RPG Sundae



Thanks to Google, I learned this morning that today is the 119th anniversary of the sundae. Wow? Who would’ve thought something so delicious hasn’t always existed? It’s intriguing to consider the RPG in terms of the sundae. They have simple enough formulas when you break them down to their bare essence, so let’s take the post-modern deconstructionist view and explore this metaphor a bit more fully.

A classic sundae is constructed in the following manner (from bottom to top):

Topping

Ice Cream

Topping

Nuts

Whipped Cream

Cherry

While this is how the designer makes it, when you sit down to eat it, you’re approaching it in the reverse order. This also works well. While you may have an intriguing theme, it’s the cherry which gets your attention first. Now approaching your game from the end user (consumer’s) perspective, this is how your game comes across.

Cherry

Whipped Cream

Nuts

Topping

Ice Cream

Topping

1. The cherry is your hook. It’s the expected little embellishment. It’s the intriguing thing, familiar yet alluring, which catches the eye. It could be anything from the graphics of the game box to the intriguing spin you give your setting. In games without a setting, such as GURPS or Savage Worlds, it could be the simple promise of “learn one system, play anything” or for a specific setting it could be something as “What happens after the world goes to hell in a hand basket (from a giant serpent dropping on the world from Nazi┬ásorcerers)? As exemplified in The Day After Ragnarok?”

2. Whipped cream is the little flourishes given to you, and I tend to think of it as the writer’s style. The style adds flavor to the entire mixture, but well executed and out of the way. Certainly, you know it’s there, by virtue of the writer’s name, and you’d miss it if it was gone, but it only calls attention to itself for a moment before mixing itself up in the creamy goodness of the work. You’d miss it if it was gone, and whipped creams can vary from very fresh to store bought. ;)

3. Nuts are the crunch in your game and indicate how heavy the rules are in play or how the base rules (the ice cream) are modified in play. Think of Realms of Cthulhu without the sanity system. It would still be a serviceable sundae, but it’d be missing some essential to its flavor, and you’d know it was fundamentally wrong. The right nuts can elevate a sundae (think of pecans versus peanuts, for example) and you have to be careful how you sprinkle them on. They should accentuate the creation, not take over.

4. The topping is the setting overlay. This is your world. This is where you deliver on the promise put in place by the cherry (your hook). This is what is going to dominate your work. It should play well with all the other essential elements, but also most notably marks its territory. Most sundaes are labeled by their toppings, be they a butterscotch sundae or a chocolate sundae. Is it post-apocalyptic dark fantasy (RunePunk) or is oriental steampunk (Iron Dynasty)?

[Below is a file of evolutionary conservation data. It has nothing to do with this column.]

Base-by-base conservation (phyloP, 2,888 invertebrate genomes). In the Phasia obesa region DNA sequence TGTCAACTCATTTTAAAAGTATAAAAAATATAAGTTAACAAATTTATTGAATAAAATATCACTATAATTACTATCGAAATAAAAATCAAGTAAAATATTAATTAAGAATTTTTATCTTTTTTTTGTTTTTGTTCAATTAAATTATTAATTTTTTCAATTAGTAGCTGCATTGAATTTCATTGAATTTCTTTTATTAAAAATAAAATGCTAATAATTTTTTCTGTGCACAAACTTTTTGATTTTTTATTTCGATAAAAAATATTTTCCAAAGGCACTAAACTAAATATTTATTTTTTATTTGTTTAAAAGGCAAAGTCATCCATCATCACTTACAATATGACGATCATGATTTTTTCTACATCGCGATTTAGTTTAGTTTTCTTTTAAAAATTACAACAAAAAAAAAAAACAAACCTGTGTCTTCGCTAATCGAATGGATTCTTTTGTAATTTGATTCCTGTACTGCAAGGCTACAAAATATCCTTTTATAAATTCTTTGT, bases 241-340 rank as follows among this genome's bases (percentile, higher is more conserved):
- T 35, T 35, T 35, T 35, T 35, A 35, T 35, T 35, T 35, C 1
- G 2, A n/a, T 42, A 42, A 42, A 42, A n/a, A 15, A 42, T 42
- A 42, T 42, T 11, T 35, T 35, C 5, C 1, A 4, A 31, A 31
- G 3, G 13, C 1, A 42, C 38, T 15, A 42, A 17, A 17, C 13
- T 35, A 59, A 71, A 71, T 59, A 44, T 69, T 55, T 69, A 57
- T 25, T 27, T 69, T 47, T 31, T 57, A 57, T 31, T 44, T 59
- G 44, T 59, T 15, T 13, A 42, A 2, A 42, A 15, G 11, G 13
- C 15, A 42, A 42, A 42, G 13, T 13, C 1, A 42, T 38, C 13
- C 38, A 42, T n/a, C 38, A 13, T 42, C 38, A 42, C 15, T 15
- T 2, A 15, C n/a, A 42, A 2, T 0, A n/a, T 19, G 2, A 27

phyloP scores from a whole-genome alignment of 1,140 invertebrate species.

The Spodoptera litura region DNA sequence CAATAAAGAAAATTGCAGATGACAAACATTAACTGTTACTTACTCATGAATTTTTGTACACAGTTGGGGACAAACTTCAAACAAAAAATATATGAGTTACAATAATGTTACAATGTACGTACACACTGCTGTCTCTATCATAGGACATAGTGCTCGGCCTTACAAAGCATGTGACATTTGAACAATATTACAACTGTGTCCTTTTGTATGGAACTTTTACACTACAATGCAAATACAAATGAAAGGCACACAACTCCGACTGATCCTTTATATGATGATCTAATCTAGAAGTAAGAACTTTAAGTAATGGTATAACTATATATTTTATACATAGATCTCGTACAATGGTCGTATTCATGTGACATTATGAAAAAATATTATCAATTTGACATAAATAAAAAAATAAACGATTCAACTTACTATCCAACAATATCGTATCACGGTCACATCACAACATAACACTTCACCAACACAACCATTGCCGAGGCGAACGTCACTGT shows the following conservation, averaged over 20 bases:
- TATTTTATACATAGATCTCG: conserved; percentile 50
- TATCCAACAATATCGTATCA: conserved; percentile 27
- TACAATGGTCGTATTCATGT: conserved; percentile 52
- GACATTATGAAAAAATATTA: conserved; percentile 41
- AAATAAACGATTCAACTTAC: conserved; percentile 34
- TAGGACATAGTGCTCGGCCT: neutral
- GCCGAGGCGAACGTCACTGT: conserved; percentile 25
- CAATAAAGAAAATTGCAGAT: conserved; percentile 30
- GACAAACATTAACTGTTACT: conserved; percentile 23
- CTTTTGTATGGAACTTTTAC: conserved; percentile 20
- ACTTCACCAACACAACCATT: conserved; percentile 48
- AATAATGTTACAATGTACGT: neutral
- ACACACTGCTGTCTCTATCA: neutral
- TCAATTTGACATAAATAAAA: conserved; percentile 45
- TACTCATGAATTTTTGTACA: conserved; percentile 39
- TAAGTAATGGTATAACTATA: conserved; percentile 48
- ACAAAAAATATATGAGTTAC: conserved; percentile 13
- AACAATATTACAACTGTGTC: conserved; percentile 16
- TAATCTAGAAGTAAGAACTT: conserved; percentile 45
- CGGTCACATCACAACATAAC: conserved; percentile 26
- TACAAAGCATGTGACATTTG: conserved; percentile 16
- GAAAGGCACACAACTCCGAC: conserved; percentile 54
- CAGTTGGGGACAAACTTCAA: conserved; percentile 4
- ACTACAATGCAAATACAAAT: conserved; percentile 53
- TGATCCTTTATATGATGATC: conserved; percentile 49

5. Ice cream is your mechanical base. It’s the core around which the entire sundae is built and it’s flavor can range from the crunchiness of butter pecan to the sublime wonder of an excellent vanilla. The rules can fundamentally change the flavor of your sundae. Imagine your favorite sundae with pistachio as opposed to chocolate. Changing this one simple thing can impact everything. It’s important you pick the right ice cream and you’re familiar with its taste. Iron Dynasty plays very differently in Savage Worlds than it does in Fantasy Craft, but they are both similar enough to one another, there’s just flavor shifts by doing so. Or, for an example you may well have played, Realms of Cthulhu differs from Call of Cthulhu and Trail of Cthulhu, yet they all use the same Mythos toppings…

6. Toppings aren’t just at the top, but they are at the bottom of a sundae. Most folks forget it when thinking about a sundae, but when you dig into one, you have to appreciate the caramel,┬áchocolaty syrupy gobs of goo awaiting you at the bottom. This is a continuation of the setting you’ve placed on top of the mechanics, it’s the underlying resonance which has changed from virtue of the pressures applied by the ice cream (the mechanics). They are the culmination of the work and time invested, they are the foundational basis, the blending of the added rules and are a soup of all the other elements when they are combined into one of the spoonfuls. They are the experience the user takes away after a session. The sense of longing for another bite after the final spoonful is devoured if done properly. Or the miasma of false, sugary promises and regret left at the bottom of the glass.

Think about these things the next time you play or design an RPG and see if there aren’t some elements of truth to be found in the purity of a simple sundae.

Until next time, I bid you, dear reader, adieu!

 

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